One of the greatest offenders is the post-Burton killing of villains in superhero movies. Villains in particular should have to stick around in franchises and see what they’ve wrought or develop as characters. How nice would it be to have Doc Ock mentor Peter in Spider-Man 3? Or have Harvey Dent come to his senses after his rampage in Dark Knight? I grasp the desire to kill Osama Bin Laden, but it’s a far better story to have that man meet every widow he’s made.

Danny Boyle is making a career partially on subverting the crumby ending. In India, in a secluded canyon, and in the zombie apocalypse, he puts his characters through utter Hell so he can deliver that one moment of climactic relief. He plays the conventions of bleak fiction against its own crowd. He keeps getting nominated for awards, so thank goodness the wrong people haven’t caught onto what he’s doing yet.

Depressive folk always tell me, “That’s the way the world is.” FX’s Louie having no soundtrack, dull lighting in an airport as he laughs at someone else’s distress – this is, according to The New Yorker, “giving reality its due.” This is real life.

Bullshit. That is something that can happen in reality. A man in a Ronald McDonald costume humming show tunes can also happen. It’s less likely to, though art affords the possibility for it. To mindlessly or pedantically mimic some myopic reality any reader can experience more clearly by putting the book down and living – that’s more intellectually bankrupt than a thousand Happily Ever Afters.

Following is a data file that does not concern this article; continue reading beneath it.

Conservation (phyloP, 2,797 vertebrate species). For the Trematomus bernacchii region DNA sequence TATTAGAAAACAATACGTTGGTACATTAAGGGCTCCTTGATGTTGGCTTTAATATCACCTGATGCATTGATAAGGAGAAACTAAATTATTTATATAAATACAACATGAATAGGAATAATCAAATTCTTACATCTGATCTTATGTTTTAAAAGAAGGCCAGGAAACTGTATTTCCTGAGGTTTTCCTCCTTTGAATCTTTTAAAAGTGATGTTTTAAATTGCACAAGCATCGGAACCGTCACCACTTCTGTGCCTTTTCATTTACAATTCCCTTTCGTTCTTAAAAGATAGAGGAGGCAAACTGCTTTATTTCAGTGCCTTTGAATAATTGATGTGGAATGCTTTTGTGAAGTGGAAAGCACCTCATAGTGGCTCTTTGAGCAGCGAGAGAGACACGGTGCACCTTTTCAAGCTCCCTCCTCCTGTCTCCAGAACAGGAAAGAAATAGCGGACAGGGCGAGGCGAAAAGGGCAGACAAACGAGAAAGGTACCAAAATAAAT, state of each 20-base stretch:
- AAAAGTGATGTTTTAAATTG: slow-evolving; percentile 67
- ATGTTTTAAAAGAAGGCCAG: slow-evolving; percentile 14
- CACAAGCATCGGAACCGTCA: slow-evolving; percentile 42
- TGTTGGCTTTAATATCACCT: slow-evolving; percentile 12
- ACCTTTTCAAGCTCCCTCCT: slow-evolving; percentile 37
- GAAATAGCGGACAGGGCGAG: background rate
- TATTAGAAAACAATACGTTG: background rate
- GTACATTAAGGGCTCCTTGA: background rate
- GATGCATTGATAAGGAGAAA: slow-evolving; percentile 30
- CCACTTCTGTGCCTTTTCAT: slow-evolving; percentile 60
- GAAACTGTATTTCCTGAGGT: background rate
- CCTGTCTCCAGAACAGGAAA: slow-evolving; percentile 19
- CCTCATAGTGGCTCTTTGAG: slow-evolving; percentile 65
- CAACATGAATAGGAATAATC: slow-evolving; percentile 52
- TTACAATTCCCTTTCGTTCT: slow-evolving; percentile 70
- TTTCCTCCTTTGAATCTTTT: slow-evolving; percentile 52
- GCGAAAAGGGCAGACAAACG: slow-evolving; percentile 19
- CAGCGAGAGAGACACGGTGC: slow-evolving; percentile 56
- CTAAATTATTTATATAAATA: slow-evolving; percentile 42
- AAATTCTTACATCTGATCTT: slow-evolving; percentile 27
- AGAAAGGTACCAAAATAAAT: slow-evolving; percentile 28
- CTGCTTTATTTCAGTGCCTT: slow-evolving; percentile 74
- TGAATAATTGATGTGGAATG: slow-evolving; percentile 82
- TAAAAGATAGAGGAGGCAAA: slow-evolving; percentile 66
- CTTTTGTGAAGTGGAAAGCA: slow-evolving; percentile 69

This storytelling environment has left the “happy ending” malnourished. We’ll continue to see trite happy endings, where the heroes either win outright or by Deus ex Machina. RomCom Guy gets RomCom Girl. Harry Potter sends his magic kids off to magic school. In many cases these still satisfy. I’ll almost always side with a treacle positive ending over a treacle negative one, because my soul isn’t a black vortex that demands to be fed disappointment. If we’re going to be superficial, I want to smile through it.

But we should do more with happy endings, though. What else could be done with them? Examining what people want.

Kazuo Ishiguro’s novel The Remains of the Day is remembered as an indictment of servitude and denying common desires. I’m still at odds with the novel, because its protagonist butler is an extreme stereotype of a human being who’s given up any personal ambition in favor of blindly supporting his employers, and the novel definitely tortures him for doing so. Yet the ending has him choose an affirmation: to continue in service, but to alter his personality to do it even better, by learning to have a sense of humor. In that way he actually has a spirited moment at the ending, even though he’s chosen against the independence society believes he should prize.